USA’s first offshore wind farm is dead in the water

7 December 2017

Cape Wind, the offshore wind project off the coast of Massachusetts, is officially dead. Energy Management Inc has ceased efforts to build what was once expected to become the first offshore wind farm in the USA, according to a statement from CEO Jim Gordon. The project’s Boston-based developer has already notified the US Bureau of Ocean Energy Management that it has terminated the offshore wind development lease it received in 2010.
With opposition from powerful quarters including the Kennedy family and billionaire industrialist William Koch, Cape Wind suffered a protracted decline and slow death. Efforts to develop the 468 MW offshore farm in Nantucket Sound began in 2001 despite winning several court battles, the project couldn’t survive the 2015 cancellation of contracts to sell its power to local utilities.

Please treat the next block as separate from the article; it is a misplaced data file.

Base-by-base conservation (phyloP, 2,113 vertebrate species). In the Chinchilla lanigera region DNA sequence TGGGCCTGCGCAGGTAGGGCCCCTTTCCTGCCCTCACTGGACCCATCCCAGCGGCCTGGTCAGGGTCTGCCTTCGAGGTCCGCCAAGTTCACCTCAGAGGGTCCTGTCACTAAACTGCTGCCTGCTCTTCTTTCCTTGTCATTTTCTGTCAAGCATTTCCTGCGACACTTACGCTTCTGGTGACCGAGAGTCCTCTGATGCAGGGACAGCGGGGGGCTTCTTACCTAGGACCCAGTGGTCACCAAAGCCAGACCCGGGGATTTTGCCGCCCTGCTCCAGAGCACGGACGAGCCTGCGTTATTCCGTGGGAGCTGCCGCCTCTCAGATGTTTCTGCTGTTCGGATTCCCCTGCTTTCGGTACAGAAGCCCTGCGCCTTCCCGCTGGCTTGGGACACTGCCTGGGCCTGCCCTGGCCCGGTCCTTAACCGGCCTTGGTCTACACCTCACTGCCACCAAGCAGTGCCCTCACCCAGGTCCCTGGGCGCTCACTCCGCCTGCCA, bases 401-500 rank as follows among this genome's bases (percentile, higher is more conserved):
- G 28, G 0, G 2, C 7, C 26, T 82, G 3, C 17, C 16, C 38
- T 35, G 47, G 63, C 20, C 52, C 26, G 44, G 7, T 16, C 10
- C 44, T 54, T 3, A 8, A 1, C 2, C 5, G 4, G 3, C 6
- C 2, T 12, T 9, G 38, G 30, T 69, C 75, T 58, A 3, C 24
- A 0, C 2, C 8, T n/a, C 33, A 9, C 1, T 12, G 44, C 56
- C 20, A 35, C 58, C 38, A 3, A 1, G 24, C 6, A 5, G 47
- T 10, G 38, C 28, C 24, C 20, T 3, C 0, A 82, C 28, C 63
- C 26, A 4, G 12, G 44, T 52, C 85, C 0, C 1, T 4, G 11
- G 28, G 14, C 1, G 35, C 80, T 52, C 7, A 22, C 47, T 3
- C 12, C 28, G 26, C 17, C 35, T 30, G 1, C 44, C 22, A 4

“Jim Gordon really was a visionary,” Amy Grace, a New York-based analyst for Bloomberg New Energy Finance said in an interview. “He brought the project to the goal-post. [But] he faced a very vicious and very well-funded lobbying organisation to protect Nantucket Sound.”
Cape Wind, which called for up to 130 turbines in Nantucket Sound, once appeared to be on the vanguard of clean energy in the US. The $2.6 billion project also had backing from powerful players including Mitsubishi UFJ Financial Group, Rabobank Group and a conditional $150 million loan guarantee from the Energy Department.  In the end, however, opposition proved insurmountable. While environmental groups argued that it would reduce the region’s reliance on fossil fuel, critics – including owners of local shore-front estates – countered it would spoil views from Cape Cod and disrupt fishing areas.
Lawsuits piled up, delaying the project. Cape Wind missed a series of contractual milestones, prompting National Grid Plc and Northeast Utilities’ NSTAR unit to cancel power-purchase agreements in early 2015, prompting analysts to declare the project effectively dead.



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